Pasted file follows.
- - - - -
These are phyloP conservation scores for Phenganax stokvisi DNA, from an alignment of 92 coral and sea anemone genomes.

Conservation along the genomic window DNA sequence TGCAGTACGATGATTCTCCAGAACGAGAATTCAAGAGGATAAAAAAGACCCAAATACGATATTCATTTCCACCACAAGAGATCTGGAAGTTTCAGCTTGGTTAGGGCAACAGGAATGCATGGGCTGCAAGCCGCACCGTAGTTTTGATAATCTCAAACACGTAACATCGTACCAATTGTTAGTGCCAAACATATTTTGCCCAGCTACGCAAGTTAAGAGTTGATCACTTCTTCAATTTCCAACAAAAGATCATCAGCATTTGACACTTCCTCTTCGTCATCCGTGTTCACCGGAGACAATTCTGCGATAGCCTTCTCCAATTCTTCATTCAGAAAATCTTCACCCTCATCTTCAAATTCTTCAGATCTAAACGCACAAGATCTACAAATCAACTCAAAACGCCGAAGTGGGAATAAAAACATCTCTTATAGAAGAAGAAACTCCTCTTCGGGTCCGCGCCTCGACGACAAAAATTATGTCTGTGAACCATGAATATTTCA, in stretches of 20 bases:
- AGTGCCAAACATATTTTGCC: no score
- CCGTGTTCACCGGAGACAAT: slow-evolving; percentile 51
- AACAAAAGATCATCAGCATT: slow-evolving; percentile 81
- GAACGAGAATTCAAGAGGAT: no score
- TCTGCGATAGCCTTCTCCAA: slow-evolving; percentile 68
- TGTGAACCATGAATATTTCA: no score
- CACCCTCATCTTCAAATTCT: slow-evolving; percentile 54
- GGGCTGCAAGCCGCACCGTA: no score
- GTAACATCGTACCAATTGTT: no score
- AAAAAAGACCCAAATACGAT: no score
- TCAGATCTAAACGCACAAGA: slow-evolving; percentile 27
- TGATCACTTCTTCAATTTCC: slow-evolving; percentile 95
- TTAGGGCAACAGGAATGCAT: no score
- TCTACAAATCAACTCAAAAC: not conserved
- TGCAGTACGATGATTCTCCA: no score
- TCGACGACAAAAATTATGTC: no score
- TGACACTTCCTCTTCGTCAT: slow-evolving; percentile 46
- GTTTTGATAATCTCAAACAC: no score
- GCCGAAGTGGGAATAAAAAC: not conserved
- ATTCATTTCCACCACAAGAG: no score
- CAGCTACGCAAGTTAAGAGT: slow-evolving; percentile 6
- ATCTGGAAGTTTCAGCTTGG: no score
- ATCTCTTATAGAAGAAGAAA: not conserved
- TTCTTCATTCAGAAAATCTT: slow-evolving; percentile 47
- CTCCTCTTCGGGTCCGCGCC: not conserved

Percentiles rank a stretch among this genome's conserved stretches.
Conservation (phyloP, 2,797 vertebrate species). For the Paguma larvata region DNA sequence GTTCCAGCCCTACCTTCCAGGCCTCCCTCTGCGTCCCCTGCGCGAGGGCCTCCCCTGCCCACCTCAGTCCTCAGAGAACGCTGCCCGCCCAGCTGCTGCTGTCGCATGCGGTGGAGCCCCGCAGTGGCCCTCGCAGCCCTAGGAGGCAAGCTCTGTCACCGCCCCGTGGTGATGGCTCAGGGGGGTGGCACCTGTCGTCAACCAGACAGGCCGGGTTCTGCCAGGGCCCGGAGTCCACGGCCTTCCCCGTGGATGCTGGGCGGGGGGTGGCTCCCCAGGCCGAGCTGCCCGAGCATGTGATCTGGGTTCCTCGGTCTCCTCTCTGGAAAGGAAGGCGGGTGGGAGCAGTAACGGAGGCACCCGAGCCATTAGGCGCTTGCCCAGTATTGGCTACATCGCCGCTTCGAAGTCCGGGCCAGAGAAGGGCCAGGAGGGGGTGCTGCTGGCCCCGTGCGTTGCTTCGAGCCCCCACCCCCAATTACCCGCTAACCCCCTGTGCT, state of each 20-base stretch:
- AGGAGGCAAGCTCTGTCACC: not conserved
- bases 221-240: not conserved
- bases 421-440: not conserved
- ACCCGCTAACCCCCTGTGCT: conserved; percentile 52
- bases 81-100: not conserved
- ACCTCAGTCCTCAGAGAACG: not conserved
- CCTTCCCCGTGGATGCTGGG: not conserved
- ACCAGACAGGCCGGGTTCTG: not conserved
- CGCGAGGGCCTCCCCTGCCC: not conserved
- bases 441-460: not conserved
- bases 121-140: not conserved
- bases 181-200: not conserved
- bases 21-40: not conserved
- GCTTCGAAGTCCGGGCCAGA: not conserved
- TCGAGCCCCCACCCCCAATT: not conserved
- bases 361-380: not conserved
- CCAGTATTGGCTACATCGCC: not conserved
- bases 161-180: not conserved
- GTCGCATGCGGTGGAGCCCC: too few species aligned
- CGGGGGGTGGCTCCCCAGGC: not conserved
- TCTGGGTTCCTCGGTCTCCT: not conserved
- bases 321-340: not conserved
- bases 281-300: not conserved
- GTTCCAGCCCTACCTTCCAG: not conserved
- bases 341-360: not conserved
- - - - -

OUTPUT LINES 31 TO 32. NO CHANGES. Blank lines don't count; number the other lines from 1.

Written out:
- bases 221-240: not conserved
- bases 421-440: not conserved